Medicare is the state’s health insurance plan for eligible people 65 years of age or younger. Certain people under the age of 65 are also eligible for Medicare, including people with disabilities, permanent kidney failure, and people with amyotrophic lateral sclerosis (Lou Gehrig’s disease).
In general, you can apply as long as you meet the following conditions:
1. At least 65 years old; 2. US citizens or green card holders who have lived in the United States for more than five years; Points, you can only get four quarterly points per year. So in 2020, you only need to earn $5,640 to get four quarterly points. If you don’t have a job, you can rely on your spouse to meet the 40-point requirement. But you must also be at least 65 years old, There is also legal status to qualify.
WHAT ARE THE PARTS OF MEDICARE? WHAT COVERAGE IS COVERED?
Medicare (also known as the “red and blue card”) consists of 2 parts:
1. Medicare Part A (Part A )
2. Medicare Part B (Part B )
People who enjoy American medical insurance (Medicare) hold a card with blue on top and red on the bottom, commonly known as a “red-blue card”.
Medicare Part A and Medicare Part B are called traditional plans.
1. Medicare Part A (Part A):
Responsible for reimbursement of some hospitalization expenses, such as inpatient nursing services, nursing services, hospice services, and home health care services. “Part A” does not pay premiums, but has a deductible of $1,408 once per year for hospitalization. There is no charge for the first 60 days of hospitalization, $352 per day out of pocket for more than 60 days, and $704 per day out of pocket after 90 days.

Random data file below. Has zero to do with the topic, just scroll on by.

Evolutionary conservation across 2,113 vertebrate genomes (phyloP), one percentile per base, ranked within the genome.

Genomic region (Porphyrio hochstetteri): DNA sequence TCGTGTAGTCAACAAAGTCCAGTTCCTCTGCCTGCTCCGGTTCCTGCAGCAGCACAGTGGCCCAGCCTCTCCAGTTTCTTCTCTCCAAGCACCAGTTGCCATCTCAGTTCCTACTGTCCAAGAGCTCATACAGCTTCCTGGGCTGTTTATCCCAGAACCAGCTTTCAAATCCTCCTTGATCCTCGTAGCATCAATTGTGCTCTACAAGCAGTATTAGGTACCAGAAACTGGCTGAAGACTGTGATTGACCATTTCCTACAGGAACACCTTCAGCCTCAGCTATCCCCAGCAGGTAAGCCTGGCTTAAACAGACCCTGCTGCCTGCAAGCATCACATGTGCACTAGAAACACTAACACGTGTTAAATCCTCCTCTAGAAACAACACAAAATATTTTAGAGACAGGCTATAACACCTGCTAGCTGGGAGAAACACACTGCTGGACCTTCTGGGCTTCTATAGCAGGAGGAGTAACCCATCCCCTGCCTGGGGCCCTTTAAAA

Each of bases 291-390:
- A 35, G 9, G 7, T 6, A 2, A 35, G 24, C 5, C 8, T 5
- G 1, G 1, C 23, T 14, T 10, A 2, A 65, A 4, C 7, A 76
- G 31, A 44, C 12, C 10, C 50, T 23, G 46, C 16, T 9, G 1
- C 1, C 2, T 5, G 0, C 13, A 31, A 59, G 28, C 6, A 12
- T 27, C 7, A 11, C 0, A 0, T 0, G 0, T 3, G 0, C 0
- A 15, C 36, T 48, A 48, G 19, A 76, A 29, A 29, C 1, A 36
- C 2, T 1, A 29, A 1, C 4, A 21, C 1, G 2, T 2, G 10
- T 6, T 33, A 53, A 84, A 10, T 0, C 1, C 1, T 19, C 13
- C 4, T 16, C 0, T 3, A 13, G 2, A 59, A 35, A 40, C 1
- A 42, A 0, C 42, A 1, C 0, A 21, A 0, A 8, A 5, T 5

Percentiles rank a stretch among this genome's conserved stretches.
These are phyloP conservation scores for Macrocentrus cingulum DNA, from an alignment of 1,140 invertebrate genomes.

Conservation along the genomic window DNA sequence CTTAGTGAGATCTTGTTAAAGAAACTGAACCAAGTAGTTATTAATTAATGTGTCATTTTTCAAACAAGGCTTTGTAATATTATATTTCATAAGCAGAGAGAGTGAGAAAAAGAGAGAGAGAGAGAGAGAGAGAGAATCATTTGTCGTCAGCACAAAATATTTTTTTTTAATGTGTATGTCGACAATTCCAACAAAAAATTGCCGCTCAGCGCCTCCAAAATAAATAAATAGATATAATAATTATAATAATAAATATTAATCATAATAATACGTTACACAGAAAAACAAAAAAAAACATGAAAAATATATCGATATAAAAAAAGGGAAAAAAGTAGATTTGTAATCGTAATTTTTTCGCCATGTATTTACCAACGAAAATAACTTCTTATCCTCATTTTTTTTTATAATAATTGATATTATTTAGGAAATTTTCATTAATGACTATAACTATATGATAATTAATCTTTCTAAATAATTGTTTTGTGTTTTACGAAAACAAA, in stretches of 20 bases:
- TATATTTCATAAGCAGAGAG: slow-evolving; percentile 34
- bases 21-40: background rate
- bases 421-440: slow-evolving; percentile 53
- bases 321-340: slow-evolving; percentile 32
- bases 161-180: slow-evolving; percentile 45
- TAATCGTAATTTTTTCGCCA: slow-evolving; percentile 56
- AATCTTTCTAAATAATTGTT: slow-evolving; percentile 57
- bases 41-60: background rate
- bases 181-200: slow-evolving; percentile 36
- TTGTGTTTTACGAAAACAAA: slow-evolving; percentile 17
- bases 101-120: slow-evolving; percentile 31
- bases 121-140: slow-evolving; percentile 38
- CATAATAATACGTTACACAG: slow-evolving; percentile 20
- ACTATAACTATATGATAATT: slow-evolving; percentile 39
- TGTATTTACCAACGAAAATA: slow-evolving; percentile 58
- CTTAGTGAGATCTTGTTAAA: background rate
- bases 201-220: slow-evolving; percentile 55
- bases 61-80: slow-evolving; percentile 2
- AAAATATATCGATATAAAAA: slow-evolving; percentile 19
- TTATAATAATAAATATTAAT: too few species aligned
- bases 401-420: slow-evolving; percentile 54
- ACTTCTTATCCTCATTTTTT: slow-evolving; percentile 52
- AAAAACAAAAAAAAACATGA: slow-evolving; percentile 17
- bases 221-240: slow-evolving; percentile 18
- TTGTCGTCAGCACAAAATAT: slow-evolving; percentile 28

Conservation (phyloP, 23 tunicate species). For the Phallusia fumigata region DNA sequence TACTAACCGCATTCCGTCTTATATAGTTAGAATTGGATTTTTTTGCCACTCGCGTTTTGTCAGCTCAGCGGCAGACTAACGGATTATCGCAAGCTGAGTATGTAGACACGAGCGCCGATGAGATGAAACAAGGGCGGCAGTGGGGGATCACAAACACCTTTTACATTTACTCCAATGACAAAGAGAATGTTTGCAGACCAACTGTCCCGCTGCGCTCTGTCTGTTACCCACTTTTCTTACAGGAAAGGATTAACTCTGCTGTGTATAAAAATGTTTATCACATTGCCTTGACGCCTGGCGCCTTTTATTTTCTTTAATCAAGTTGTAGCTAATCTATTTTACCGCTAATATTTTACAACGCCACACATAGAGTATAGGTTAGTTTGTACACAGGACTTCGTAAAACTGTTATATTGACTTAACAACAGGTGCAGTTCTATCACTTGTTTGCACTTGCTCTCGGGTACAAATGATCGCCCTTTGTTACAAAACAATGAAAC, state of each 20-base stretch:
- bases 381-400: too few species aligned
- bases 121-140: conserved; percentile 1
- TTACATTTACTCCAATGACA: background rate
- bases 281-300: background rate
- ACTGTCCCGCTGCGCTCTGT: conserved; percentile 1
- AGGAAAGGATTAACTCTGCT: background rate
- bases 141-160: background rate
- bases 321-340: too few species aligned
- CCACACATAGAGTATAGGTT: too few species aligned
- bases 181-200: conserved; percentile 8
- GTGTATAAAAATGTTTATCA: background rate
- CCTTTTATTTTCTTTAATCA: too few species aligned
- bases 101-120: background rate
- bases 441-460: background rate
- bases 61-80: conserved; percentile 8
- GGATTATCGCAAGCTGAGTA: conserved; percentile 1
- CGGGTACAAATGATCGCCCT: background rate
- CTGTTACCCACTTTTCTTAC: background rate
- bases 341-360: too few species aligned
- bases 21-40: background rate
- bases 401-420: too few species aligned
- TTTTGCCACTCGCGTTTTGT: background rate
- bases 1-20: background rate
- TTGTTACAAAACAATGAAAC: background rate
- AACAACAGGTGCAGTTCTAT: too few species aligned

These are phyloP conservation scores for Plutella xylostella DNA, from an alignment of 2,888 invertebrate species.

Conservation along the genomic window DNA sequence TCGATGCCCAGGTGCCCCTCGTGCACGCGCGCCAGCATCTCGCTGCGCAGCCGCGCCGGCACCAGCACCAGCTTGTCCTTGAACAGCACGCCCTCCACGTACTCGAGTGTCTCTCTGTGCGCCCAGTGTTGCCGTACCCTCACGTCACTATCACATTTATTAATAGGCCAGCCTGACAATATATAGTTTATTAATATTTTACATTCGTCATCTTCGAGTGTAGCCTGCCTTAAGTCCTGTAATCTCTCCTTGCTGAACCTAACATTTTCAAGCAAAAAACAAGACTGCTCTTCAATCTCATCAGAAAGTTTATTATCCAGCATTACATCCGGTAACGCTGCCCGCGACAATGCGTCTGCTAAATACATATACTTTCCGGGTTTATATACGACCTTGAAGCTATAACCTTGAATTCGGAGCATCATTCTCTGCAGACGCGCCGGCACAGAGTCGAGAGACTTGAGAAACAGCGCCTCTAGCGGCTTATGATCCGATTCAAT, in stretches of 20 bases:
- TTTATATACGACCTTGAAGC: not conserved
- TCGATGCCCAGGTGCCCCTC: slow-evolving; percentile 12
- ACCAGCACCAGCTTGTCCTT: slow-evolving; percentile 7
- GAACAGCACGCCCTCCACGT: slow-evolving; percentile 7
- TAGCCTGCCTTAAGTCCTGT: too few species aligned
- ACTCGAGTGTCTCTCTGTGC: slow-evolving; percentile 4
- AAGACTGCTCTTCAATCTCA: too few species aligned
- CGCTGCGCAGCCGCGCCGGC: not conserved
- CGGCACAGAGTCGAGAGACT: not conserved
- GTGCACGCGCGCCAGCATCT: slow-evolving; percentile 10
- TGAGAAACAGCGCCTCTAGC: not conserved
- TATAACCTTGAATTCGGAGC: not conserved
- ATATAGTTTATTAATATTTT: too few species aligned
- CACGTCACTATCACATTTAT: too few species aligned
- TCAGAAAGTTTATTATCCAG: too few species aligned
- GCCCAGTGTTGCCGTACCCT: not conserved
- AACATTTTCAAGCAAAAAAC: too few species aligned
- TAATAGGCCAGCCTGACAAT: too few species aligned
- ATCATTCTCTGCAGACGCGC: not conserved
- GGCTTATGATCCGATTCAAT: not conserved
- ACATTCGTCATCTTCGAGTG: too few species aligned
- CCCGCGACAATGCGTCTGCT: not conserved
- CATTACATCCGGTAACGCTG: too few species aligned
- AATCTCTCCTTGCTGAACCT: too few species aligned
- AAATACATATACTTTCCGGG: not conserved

2. Medicare Part B (Part B):
Responsible for reimbursement for necessary medical services such as outpatient clinics, specialists, preventive services, emergency services, etc. Part B pays a monthly premium of at least $144.60 (this is the norm in 2020, and will be adjusted each year), depending on taxable income. In addition to the premium, there will be a deductible of $198 per year. The so-called reimbursement of some medical services refers to the reimbursement of 80% of the expenses, and the remaining 20% must be paid by oneself. There is no upper limit. This may cause trouble for some people. The specific plan will be mentioned later in the article.
The benefits of the “Medicare Red and Blue Card” are :